The debate begins here. From the track to the Olympia stage, Erin Stern has drawn acclaim for her legs. We asked her about some of the foundational aspects of her training and what it takes to build the kind of lean, well-muscled pins that are just as adept at turning heads as they are at clearing the high jump bar. What she says about squats may surprise you…
What’s your favorite leg builder and why?
Right now, my favorite leg builder is the hex bar deadlift. I find that the bar helps me lift more weight and I can do more reps than I could with a traditional deadlift or a squat.
Do you like to train quads and hams on different days? Why or why not?
I have always taken a holistic approach to training. I’ll do two workouts per week for legs, but will instead focus on a heavy/athletic day and a light/aesthetic day. I think that too much isolation work can cause the physique to not “flow” as well.
Our list is 10 deep. Do you use a lot of variety in your leg routine, or is it better to stick to a few proven exercises?
I think it’s most important to develop a strong mind-muscle connection. This will help any lifter emphasize different muscles or parts of muscles when training. Those who are just starting out should stick to the basics until proper form, range of motion and targeting are mastered. Then add variety to break through plateaus and to hit the muscles from different angles.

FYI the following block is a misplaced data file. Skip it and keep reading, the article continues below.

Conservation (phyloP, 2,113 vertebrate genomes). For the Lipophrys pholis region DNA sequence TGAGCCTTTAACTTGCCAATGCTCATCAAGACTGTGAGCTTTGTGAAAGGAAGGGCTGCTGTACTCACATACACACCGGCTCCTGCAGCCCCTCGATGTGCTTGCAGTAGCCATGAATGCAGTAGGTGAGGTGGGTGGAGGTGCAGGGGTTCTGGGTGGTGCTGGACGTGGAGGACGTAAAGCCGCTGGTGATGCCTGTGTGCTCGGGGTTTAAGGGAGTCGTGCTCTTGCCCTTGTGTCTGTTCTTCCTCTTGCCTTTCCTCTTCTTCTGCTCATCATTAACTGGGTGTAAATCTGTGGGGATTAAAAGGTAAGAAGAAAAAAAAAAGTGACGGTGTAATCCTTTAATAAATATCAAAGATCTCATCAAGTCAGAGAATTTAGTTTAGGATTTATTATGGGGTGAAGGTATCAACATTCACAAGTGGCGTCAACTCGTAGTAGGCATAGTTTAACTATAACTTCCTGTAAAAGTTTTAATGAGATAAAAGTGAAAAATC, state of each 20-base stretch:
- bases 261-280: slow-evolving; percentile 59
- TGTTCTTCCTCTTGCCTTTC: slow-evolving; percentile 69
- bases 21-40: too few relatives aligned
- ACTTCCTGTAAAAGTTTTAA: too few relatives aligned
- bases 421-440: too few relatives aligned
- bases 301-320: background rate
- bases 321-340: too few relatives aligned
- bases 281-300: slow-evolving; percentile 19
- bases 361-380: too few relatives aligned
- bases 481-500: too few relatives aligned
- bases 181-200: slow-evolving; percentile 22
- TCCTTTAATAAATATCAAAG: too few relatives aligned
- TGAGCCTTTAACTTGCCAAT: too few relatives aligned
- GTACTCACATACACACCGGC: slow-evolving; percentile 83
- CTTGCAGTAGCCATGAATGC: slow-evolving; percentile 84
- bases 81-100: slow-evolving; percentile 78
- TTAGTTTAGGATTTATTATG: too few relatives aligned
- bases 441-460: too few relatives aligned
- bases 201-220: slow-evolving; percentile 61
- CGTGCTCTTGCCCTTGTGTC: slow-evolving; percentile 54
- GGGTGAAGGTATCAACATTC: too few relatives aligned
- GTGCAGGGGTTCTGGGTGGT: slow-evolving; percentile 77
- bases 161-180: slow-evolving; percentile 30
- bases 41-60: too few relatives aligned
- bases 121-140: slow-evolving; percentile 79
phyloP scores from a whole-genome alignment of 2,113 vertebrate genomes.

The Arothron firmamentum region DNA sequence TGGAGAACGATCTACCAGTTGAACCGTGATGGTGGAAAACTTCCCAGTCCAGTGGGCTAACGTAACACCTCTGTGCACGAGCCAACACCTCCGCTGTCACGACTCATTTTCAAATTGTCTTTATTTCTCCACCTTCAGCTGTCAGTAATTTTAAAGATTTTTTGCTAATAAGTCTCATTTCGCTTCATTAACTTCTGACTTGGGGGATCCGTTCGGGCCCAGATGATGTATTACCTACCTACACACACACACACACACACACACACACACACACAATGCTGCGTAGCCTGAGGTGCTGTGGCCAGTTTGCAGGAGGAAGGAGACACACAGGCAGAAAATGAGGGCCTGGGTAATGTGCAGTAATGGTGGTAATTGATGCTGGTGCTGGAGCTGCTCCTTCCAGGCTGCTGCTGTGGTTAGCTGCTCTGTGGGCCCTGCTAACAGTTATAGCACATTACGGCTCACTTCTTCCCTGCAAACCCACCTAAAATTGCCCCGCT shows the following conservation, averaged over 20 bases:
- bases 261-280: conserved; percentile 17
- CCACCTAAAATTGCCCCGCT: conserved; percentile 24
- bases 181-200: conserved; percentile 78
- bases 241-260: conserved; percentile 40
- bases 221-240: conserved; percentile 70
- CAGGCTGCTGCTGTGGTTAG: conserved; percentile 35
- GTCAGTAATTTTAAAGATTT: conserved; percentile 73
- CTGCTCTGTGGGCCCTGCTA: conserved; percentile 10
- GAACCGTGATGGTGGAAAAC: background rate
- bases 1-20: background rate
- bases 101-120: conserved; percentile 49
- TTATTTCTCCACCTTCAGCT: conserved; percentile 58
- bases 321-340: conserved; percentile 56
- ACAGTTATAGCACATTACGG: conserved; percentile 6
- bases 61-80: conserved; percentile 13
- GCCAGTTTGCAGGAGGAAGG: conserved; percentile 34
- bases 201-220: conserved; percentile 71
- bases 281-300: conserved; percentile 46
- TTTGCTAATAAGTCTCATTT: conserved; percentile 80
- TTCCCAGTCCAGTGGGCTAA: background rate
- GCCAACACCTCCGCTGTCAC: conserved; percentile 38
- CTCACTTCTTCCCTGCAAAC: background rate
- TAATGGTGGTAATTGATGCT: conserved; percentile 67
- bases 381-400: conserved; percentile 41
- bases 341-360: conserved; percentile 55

Do you have a favorite intensity-boosting technique on leg day? If so, walk through it for us.
Push/pull supersets! An example would be pairing weighted step-ups (push) with Romanian deadlifts (pull). By training opposing muscle groups, you can keep your heart rate up. It also allows for an active recovery (quads rest while training hamstrings).
This article includes a few machines: the hack squat, glute-ham raise and leg press. Some purists prefer to have no machine work in their routine. What do you think?
In general I tend to avoid machines, but I do use the glute-ham machine. It’s effective for strengthening the posterior chain. That said, the hack squat can be awesome for building quads. I will sometimes do a few sets at the end of my workout, and I can go heavier than I could with free weights. The leg press? You won’t see me on it, personally. It tightens my hip flexors and hurts my lower back. Plus, I don’t want to pull out a calculator to find the cosine of the angle of the sled, multiplied by the weight added. I’ll stick to simple math!
In our list, back squat is No. 1 and front squat is No. 2. Do you agree with that assessment? Why or why not?
These are two staple lifts, and I relied on both when I was training for the Figure stage and for track and field. Now, with the goal of staying healthy and lean and looking good, I have to disagree. The squat compresses the spine and very few people can execute it correctly. This can lead to a host of problems from knee pain to back pain. If your goal is to compete in powerlifting, then yes, squats are paramount. Otherwise, I think there are smarter ways to stimulate leg growth.